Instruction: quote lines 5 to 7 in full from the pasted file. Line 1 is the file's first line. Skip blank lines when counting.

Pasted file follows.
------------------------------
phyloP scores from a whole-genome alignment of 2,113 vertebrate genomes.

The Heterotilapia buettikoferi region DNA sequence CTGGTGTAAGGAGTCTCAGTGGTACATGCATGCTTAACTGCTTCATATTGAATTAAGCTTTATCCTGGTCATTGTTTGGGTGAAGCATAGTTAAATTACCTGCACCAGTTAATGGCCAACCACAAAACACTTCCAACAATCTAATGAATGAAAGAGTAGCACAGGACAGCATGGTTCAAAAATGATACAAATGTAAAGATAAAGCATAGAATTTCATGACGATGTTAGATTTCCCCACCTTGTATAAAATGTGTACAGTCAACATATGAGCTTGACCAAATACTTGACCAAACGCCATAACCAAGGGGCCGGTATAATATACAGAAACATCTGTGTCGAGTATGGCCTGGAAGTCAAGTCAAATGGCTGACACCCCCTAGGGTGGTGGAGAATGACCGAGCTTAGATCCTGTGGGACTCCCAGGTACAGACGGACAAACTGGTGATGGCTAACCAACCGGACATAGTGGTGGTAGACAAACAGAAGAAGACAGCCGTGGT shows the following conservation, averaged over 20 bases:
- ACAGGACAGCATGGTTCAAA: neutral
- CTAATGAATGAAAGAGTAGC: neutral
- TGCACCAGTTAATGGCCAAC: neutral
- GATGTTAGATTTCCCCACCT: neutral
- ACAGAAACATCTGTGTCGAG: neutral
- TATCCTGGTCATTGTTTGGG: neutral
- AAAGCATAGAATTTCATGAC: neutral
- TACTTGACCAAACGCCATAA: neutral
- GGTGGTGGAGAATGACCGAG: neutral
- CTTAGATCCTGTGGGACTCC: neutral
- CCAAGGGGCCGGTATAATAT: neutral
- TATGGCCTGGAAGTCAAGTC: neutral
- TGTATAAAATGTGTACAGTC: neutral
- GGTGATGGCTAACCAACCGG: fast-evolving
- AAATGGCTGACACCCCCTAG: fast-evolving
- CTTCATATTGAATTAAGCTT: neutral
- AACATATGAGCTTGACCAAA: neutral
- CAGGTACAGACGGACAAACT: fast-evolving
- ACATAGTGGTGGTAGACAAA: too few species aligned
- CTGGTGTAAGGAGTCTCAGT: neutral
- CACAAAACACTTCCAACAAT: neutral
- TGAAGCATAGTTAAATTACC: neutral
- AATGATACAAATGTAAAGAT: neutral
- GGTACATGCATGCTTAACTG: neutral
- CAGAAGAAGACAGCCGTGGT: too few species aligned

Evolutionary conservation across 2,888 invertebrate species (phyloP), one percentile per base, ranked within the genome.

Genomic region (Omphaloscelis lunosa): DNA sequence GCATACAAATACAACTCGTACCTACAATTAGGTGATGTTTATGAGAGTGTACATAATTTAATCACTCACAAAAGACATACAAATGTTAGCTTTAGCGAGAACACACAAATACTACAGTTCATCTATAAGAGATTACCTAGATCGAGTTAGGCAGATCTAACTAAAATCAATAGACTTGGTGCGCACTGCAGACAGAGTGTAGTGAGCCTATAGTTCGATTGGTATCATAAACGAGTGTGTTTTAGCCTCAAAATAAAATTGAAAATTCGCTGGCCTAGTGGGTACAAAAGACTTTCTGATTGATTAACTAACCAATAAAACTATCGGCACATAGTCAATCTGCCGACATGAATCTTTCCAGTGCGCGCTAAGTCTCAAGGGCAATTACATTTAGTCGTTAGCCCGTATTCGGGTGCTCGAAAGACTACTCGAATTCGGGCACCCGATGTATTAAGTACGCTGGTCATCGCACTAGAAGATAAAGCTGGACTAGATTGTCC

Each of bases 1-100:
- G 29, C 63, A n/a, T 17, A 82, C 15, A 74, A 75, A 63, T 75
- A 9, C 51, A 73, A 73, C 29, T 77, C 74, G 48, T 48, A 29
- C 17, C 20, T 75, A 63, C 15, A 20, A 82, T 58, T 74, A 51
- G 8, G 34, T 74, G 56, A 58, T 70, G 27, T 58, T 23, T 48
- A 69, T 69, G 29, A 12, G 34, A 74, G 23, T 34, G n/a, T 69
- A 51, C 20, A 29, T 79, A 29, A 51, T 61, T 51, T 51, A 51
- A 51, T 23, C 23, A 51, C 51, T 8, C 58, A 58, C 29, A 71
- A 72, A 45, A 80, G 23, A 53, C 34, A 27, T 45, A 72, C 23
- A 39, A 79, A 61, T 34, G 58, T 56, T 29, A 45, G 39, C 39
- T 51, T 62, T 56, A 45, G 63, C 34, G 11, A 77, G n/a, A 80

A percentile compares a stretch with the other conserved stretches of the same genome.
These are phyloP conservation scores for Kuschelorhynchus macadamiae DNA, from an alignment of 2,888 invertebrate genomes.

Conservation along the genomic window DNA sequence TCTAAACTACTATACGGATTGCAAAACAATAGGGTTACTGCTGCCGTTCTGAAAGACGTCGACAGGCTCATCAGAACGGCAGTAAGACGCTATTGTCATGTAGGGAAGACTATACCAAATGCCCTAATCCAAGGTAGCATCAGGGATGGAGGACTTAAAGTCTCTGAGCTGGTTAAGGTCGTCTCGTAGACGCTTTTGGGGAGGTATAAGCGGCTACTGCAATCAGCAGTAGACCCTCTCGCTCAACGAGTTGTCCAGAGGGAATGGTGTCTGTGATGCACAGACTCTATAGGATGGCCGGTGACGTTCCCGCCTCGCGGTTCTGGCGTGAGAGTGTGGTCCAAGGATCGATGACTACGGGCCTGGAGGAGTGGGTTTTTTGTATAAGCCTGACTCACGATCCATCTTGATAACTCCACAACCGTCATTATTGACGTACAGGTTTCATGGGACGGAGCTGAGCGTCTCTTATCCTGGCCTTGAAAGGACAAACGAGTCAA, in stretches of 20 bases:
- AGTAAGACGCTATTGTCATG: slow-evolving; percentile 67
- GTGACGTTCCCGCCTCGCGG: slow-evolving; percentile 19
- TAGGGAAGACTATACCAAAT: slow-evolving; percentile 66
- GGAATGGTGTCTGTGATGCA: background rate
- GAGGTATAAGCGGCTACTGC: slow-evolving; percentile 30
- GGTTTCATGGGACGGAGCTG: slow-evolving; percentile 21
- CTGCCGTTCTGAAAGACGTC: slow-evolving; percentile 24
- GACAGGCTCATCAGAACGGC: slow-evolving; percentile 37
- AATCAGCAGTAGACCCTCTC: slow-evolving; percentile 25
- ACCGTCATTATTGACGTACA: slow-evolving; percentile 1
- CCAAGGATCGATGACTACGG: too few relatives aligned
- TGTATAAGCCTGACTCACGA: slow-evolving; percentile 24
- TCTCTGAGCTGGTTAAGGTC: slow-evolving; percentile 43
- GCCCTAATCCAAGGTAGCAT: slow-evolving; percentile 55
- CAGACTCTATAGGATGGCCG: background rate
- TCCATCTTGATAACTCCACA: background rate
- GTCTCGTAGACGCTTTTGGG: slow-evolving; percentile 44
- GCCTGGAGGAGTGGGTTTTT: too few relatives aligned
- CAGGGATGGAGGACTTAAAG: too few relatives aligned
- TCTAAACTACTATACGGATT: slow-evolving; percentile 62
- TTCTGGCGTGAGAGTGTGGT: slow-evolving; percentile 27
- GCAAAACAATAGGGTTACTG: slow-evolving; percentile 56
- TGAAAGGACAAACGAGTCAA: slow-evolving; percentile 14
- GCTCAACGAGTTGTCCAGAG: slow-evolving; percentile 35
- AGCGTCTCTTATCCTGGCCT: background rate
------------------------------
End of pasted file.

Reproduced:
- TGCACCAGTTAATGGCCAAC: neutral
- GATGTTAGATTTCCCCACCT: neutral
- ACAGAAACATCTGTGTCGAG: neutral